Many thanks to Hugo Armstrong of the Blues Train for the complementary tickets.

The Blues Train Homepage

A young man’s dream

A young man in a yellow high-vis vest gets off the 4.04 and hovers by the front door peering down the platform. I look at him enquiringly and he nods back at me in a friendly way. But he stays where he is, hovering. Just as I’m starting to wonder what his deal is, the platform clears. He turns, puts his fingers in his mouth, lets out a piercing whistle and jumps back in the train.
Apparently our suburban train service has acquired an unofficial conductor who’s whistling at every stop.
I ask my workmates if they’ve seen him and they’ve all had some brush with him.
“The train driver can’t see through him,” says one. “So I told him to get lost!”
Secretly, I hope to see him again.

Train Conductors Hat from Walmart

The kindness of strangers

Sign found in Coburg Station waiting room.

The middle aged man with the beard and the big coat clearly wanted to chat, but I was at the exciting part of my book and had been looking forward to using the train journey to read it. So I replied politely and then disengaged, firmly gluing my gaze to the page
Further down the line, the man got lucky. I was so enthralled with the conversation I stopped reading.
A young bloke with a skateboard got in and the man started a conversation about his neck chains which moved rapidly onto talking about homelessness.
“I lost my f… house, my daughter, my wife two months ago.”
“How are you finding it?”
“F… freezing last night. Terrible.”
“Yeah I know what it’s like. I was homeless for 12 months after my f… step dad kicked me out. Almost died of f… hypothermia a coupla times.”
“Yeah! F… hard to find somewhere dry.”
“Did you know where you can get a free feed every weekend?”
They slipped into talking of ways and means.
Then coming into the junction, the young bloke said,
“I found a place and I’ve been there almost a year. We got two spare couches in the living room. Here, why don’t you take my address and phone number, just come round tonight and we’ll put you up.”
The middle aged man was touched and I, eavesdropping, got a lovely warm feeling in my chest.
“You sure?”
“Yeah, yeah! Just show up tonight. I know what it’s like.
“That’s pretty f… great of you.”
My heart was lifted by this conversation yet at the same time I was fearful. What if someone was hurt? What if someone was assaulted or taken advantage of? I was brought up to distrust the kindness of strangers which is sad. But also wise.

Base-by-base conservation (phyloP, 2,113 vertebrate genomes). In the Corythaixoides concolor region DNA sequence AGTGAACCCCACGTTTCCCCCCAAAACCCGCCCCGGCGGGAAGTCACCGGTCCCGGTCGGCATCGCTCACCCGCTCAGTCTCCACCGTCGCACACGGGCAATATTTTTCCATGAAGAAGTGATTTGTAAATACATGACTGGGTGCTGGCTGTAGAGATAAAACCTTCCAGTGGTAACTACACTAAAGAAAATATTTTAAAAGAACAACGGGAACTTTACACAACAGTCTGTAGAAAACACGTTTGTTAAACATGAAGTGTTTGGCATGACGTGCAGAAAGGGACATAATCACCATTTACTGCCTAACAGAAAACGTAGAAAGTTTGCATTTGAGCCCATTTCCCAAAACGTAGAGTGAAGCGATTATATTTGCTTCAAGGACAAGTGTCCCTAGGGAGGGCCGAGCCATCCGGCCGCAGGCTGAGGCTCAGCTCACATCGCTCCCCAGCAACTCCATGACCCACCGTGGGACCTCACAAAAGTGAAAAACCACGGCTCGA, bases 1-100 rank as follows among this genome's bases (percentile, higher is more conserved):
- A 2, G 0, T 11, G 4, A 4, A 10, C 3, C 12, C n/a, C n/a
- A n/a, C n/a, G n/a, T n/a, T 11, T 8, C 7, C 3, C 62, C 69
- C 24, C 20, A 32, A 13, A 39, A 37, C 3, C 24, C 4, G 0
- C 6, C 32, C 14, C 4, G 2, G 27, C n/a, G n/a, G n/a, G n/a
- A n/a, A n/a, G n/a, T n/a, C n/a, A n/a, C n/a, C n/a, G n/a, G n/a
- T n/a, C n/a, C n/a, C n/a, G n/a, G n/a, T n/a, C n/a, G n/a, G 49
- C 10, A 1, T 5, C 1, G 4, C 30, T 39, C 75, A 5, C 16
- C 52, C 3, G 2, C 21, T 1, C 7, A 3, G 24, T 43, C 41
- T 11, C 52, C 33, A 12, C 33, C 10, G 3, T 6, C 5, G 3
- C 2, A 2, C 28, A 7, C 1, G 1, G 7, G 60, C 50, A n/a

But homelessness cuts down your choices

A Day at the Races

It’s Race Week and I spend the days at Flemington Racecourse station cooking sausages for all the staff there.  And there are many there, station staff, security men, racing club hosts, drivers, signalers and maintenance guys, who sometimes have nothing to do all day but tighten the screws on the BBQ and hold themselves in readiness in case a train breaks down or a protester purposely parks on the railway tracks and throws away the car keys the way they did last year.  Racing is Australia’s third biggest industry, the Melbourne Spring Carnival its biggest race week and consequently it’s also Metro’s biggest week.  A screw up on a race day can seriously dent your credibility as Connex discovered to its cost one year when a train fried itself to the overhead wires and thousands of people had to walk home.

I was bought up by ex-Methodists and consequently I knew little of Race Week until I came to work for the railways.  My parents looked askance at drinking and gambling and saw no need for the ostentatious spending of money on fabulous bags, shoes, clothes, make-up, hair and race tickets.

A day at the races II by Giancarlo Impiglia

But though I’d never spend that amount of money on self-adornment, I really appreciate that others do it.  All those lovely people on the morning train in hats and dresses and suits. They look so important even though they’re probably not.  The really important people are probably driven.

I have to admit that I also kind of appreciate the aftermath in a shamefully smug ex-Methodist way.

This Derby Day, I’d cooked 400 pieces of meat and I stank of sausage grease.  No need to moisturize that night. I took the train back to the Junction with people laughing, staggering and shouting.

On the platform two young men in beautiful suits and ties were doing the drunken waltz – The less drunk one trying to hold up a more drunk companion who is heading for the ground.  Round and round and down and down they went until finally gravity won and the more drunk man had a little lie down on the platform while his mate went off to find – who knows what?

As I plodded up to the station office, I passed another beautifully dress couple in their 40’s doing a similar waltz, he holding up her.  She was barefoot and hatless.  The air was loud with people yelling “Here I’m over here,” “There are no Taxis, call an Uber” and some of them just yelling.  God knows what it was like at Flinders Street and Southern Cross stations where most of the race-goers change trains.

“Someone’s passed out on Platform 4” I told the Station Officer who sighed, and called up the para-medic.  Out the back the other para-medic (two are rostered at the Junction every race day.  Also three extra cleaners) was out there taking care of a young woman throwing up in a bag.

I stayed in the warm office helping the Station officer deal with the stream of lost hats, wallets, bags and shoes and deal with drunks complaining about trains and asking for cabs and trying not to get too close to anyone so that they wouldn’t be overwhelmed by my eau de sausage.

By the time my train home came, the spare paramedic was down on platform 4 wheel chair at the ready, helping the young man haul his mate to his feet and watching tensely as they staggered round and round the platform until a train came in and took them safely away.